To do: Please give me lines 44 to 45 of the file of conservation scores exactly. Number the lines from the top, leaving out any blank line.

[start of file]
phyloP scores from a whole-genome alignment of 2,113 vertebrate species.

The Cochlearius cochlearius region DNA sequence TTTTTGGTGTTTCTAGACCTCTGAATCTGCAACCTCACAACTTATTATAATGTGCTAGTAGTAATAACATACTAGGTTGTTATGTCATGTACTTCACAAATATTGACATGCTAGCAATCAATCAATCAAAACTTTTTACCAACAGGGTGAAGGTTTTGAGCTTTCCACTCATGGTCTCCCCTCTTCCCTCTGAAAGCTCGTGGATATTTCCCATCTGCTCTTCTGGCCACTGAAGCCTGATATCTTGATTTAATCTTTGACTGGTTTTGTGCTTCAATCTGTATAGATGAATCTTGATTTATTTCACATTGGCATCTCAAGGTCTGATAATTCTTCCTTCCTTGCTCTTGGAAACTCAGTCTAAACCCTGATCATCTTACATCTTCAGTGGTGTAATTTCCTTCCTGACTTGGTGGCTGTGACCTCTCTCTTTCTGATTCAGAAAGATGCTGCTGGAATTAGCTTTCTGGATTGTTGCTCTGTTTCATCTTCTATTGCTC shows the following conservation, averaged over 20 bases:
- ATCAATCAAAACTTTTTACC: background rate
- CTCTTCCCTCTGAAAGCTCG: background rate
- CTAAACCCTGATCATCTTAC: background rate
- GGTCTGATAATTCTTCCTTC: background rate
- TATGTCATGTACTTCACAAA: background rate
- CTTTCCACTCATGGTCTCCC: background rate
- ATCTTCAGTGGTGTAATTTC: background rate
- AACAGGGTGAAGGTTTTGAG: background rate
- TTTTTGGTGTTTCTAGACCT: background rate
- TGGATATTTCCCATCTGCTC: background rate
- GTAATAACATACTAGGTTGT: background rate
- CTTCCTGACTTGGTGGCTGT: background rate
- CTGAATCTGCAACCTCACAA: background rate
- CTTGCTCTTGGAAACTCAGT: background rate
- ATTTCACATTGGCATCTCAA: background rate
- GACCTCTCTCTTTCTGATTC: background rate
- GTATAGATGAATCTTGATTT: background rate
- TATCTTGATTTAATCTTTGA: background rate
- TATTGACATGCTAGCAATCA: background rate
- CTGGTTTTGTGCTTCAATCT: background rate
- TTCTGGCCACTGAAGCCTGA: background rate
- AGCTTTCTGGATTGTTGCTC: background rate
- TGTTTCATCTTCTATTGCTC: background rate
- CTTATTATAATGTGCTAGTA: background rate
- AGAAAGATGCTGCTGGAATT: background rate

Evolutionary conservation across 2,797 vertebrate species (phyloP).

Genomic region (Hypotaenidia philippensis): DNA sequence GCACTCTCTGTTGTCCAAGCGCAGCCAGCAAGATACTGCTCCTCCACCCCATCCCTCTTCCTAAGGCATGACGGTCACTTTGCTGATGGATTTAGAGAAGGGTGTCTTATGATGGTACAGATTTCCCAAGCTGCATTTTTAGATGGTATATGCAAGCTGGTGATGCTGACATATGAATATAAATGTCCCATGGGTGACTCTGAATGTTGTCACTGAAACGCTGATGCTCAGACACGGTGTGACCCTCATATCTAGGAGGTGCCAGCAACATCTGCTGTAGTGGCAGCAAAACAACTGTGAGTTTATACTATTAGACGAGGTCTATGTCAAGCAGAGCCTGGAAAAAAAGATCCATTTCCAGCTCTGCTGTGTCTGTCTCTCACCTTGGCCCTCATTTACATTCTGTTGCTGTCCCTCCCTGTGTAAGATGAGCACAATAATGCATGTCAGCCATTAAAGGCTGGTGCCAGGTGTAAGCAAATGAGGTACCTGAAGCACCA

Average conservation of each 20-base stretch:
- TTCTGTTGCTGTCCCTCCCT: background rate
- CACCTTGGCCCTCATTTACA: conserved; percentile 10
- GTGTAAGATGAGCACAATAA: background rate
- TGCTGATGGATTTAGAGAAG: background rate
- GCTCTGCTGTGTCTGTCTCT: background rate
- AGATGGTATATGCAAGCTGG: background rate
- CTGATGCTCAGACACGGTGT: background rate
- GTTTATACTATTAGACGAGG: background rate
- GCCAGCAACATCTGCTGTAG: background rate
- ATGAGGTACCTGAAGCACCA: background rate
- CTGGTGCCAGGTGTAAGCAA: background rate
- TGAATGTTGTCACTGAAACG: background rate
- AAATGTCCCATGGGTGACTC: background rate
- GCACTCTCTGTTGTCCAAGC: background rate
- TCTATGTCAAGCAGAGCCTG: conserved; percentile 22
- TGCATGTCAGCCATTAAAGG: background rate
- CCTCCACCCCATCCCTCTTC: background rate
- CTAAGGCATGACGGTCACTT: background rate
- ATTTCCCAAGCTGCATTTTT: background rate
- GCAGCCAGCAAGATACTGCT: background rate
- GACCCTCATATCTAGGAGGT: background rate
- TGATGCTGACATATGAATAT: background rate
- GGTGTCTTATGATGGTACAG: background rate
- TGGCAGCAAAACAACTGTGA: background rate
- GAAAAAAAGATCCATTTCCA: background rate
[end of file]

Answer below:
- GCACTCTCTGTTGTCCAAGC: background rate
- TCTATGTCAAGCAGAGCCTG: conserved; percentile 22